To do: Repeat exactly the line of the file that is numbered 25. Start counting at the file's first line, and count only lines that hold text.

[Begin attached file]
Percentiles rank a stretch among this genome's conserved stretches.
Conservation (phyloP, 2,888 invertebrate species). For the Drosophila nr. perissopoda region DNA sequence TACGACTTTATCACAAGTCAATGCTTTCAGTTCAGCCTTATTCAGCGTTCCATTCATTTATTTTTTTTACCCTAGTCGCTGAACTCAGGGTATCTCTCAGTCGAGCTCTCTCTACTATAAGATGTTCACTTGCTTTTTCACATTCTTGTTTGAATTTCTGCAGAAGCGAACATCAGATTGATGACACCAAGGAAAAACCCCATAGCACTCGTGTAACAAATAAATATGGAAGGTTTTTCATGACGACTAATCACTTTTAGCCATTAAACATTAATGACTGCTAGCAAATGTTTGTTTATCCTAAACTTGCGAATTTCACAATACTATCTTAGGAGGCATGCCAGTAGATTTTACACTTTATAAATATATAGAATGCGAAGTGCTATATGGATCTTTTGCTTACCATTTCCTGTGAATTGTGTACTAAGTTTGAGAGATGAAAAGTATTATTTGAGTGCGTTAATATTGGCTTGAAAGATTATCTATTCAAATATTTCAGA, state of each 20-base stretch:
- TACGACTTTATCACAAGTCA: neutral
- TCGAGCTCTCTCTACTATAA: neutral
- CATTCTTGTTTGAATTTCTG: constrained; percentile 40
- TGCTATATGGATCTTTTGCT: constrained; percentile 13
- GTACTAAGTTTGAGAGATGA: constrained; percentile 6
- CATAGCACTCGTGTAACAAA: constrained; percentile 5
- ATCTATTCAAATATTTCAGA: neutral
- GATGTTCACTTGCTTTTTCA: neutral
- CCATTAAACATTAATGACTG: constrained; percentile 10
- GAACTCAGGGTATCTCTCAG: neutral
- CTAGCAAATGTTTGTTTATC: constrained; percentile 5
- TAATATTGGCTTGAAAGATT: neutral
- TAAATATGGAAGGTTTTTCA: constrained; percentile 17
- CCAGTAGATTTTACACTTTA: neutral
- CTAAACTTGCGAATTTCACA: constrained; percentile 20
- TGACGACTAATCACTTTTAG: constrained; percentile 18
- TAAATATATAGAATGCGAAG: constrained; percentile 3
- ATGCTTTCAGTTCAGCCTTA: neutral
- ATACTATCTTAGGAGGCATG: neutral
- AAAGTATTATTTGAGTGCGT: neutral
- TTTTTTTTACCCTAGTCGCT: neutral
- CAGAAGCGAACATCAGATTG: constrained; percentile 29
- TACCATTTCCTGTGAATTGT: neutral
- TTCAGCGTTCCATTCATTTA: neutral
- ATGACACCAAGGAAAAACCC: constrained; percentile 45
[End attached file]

- TACCATTTCCTGTGAATTGT: neutral